Stop Making Sense (1984) - Plot Summary Poster


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  • David Byrne walks onto the stage and does a solo "Psycho Killer." Jerry Harrison, Tina Weymouth and Chris Frantz join him for two more songs. The crew is busy, still setting up. Then, three more musicians and two back-up singers join the band. Everybody sings, plays, harmonizes, dances, and runs. They change instruments and clothes. Bryne appears in the Big Suit. The backdrop is often black, but sometimes it displays words, images, or children's drawings. The band cooks for 18 songs, the lyrics are clear, the house rocks. In this concert film, the Talking Heads hardly talk, don't stop, and always make sense.

  • An innovative concert movie for the rock group The Talking Heads.


The synopsis below may give away important plot points.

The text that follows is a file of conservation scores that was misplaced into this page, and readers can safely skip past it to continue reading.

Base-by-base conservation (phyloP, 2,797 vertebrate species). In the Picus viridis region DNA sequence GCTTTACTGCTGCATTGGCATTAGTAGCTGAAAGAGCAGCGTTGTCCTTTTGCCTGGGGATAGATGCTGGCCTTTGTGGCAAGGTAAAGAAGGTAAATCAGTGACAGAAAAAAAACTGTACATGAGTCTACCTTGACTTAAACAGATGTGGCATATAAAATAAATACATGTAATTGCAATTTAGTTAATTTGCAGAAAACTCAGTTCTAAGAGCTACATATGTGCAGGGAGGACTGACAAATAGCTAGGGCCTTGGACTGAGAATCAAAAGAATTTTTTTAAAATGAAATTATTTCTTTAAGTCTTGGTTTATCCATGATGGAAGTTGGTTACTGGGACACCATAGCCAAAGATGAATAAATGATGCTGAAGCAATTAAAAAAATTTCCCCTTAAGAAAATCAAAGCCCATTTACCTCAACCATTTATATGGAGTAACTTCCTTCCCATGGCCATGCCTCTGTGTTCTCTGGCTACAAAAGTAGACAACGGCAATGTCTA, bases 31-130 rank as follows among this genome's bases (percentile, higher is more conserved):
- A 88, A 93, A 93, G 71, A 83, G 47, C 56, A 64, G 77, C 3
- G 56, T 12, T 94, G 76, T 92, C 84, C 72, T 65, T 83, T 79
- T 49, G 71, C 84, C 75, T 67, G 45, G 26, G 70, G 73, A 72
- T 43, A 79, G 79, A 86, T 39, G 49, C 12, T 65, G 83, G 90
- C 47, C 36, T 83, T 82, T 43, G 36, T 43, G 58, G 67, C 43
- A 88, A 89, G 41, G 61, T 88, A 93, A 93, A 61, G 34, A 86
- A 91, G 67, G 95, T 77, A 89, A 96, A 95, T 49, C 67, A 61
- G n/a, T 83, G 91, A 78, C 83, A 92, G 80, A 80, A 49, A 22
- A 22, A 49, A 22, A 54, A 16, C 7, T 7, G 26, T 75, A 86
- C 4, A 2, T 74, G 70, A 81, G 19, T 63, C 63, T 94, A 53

• Stop Making Sense opens as lead singer David Byrne walks out onto an empty stage holding only an acoustic guitar and a portable cassette tape player. He introduces the first song, "Psyco Killer" by saying "I want to play a tape." As the show progresses, Byrne is accompanied by the rest of the members of the band as well as some guest performers. Tina Weymouth is the first to appear for the song Heaven. Then Chris Frantz appears for Thank You for Sending Me an Angel and Jerry Harrison for Found a Job. Instruments and equipment are gradually brought out onto the bare stage during the first few songs and the entire group is brought together for the band's big hit, "Burnin Down the House." The film offers us a glimpse inside the mind of lead singer David Byrne through the progression of the songs and stage effects. In a self-interview included in the film, Byrne talks about the physicality of music and that it doesn't have to make sense to the mind if it makes sense to your body. Director Jon Demme's use of wide angle shots to give the viewer a sense of being in the crowd as they are able to view the whole stage and all of the performers at once. Unlike many concert films and videos, which use more quick-cut editing techniques in an MTV-like fashion, much of Stop Making Sense uses lengthy camera shots to allow the viewer to examine the performances and onstage interaction and the limited amount of crowd shots, which only appear at the end of the film, allow the viewer to make their own judgments about the film. The film is a great look at one of the leading bands in the New Wave movement of the late 70s and 80s and is a must see for any fan of Talking Heads.

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